Here's What Happens When A Pilot Opens An Airliner Window During Flight

It may look dangerous, but it's actually a smart safety feature.

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Gif: Papa Kilo / YouTube (Other)

An old training video that shows a pilot flying an airliner with a flight deck side window open is making the rounds on social media. Watching the pilot crack the window like he’s pulling up to a drive thru window might be a little unsettling, but not only will a plane fly fine with an open cockpit window, there are a few situations where a pilot may intentionally open a window in-flight.

Instagram user cessnateur posted a clip from Boeing showing pilots flying a B777 with its front windows obscured and cockpit side window wide open.


The noise is astounding but the air is very calm. It almost looks like you can just hang your arm on the window sill like you’re taking a summer cruise in your car.


Cessnateur recalls a friend describing something similar at the controls of a McDonnell Douglas DC-9:

He did it during a ferry flight as a test while flying at 6,000 feet (1,829 m) and 250 knots. He remarked that the most impressive part of it all was that he could slide over and look straight forward out of the window…but that there wasn’t the slightest breeze in the cockpit. The noise level was extremely high, but not one paper so much as fluttered in the cockpit.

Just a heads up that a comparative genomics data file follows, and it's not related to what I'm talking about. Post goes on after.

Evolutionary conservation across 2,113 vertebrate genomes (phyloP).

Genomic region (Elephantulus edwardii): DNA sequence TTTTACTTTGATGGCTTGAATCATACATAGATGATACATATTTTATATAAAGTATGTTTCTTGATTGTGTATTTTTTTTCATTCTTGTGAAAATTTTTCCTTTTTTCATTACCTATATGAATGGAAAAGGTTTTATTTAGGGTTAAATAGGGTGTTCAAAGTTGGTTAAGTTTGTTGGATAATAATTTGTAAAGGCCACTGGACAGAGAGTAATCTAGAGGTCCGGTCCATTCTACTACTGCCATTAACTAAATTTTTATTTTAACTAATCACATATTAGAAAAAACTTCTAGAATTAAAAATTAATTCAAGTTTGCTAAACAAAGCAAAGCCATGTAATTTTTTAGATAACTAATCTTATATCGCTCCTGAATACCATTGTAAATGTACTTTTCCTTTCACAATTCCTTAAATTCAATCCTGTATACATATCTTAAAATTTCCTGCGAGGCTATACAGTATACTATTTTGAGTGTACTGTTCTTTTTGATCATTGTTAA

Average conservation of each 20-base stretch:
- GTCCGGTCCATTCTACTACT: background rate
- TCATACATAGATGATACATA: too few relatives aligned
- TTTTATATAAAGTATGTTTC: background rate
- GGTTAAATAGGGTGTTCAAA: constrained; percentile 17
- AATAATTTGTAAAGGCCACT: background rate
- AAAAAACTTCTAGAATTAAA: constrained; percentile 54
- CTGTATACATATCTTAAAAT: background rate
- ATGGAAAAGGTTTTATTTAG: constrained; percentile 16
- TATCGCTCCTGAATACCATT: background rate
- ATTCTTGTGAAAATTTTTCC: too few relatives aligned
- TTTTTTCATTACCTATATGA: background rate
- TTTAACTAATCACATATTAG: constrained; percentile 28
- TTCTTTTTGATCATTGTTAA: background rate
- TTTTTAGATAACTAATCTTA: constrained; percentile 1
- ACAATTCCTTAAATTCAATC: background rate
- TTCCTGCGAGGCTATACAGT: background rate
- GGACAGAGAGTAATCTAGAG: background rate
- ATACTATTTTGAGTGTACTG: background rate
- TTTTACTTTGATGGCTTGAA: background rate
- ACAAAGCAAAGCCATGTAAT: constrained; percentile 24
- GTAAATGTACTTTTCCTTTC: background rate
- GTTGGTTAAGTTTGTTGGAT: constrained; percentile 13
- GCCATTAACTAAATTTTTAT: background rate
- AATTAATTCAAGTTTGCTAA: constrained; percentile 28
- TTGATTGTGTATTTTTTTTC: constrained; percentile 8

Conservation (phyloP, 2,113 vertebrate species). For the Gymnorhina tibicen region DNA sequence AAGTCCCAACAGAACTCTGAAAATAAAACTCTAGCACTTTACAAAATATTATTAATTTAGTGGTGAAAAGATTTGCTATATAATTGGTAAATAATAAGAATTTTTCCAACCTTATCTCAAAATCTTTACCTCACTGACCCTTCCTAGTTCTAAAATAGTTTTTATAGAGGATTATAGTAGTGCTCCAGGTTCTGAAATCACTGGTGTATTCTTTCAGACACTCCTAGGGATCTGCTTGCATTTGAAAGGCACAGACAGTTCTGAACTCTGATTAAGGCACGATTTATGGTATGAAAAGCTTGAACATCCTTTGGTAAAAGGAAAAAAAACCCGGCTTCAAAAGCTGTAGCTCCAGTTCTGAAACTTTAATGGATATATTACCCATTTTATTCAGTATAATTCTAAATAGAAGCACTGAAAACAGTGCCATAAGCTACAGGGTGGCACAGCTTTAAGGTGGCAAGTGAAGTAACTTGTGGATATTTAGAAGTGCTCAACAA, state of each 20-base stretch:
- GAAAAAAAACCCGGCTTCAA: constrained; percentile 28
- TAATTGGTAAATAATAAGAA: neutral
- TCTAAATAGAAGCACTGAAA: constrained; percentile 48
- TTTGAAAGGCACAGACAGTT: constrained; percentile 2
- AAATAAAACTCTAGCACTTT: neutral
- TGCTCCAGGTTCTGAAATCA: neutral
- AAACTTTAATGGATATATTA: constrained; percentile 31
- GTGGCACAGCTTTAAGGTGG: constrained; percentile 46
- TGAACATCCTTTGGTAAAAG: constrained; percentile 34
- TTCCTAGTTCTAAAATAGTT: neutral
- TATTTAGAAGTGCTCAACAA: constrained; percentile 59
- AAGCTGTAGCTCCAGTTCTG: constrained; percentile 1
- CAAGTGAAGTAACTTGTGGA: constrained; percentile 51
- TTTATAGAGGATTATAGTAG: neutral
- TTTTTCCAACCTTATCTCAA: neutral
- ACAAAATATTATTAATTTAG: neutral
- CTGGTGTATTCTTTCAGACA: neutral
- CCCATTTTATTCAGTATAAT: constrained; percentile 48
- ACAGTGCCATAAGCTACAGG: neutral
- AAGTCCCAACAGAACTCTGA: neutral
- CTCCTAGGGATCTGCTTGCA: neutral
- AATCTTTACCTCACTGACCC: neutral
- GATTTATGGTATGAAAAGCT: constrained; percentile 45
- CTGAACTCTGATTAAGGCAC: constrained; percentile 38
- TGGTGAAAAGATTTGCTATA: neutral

The video is a demonstration from Boeing showing how a pilot deals with an open window during takeoff or even why a pilot could intentionally open a window during flight.

The video shows that in the event that a flight deck window comes open during the takeoff roll, pilots continue flying the plane as normal until getting to a safe position. Then they can close the window. Chief 737 pilot, Ray Craig, explains in the video that the shape of the fuselage forces wind away from and around the window.


As aviation news site Simple Flying explains, a variety of aircraft types will have these windows as a secondary exit in case of an emergency. If the cockpit door is stuck in an emergency, pilots won’t be stuck on the flight deck. It’s a safety redundancy that comes with some added benefits. Pilots let in some fresh air while on the ground or even to fly a flag during a celebration.

However, cracking open a window can also have additional purpose. In the event that view from the windows is obstructed, such as while flying around ash, then the pilots can descend below 10,000 feet, depressurize the plane and fly from the open window.


While a variety of planes have opening windows like the Airbus A320, Airbus A380, Boeing 737, Boeing 777 and more, some aircraft don’t. Pilots of the Boeing 747 and Boeing 787, for example, have a hatch that they can make an escape from only in an emergency.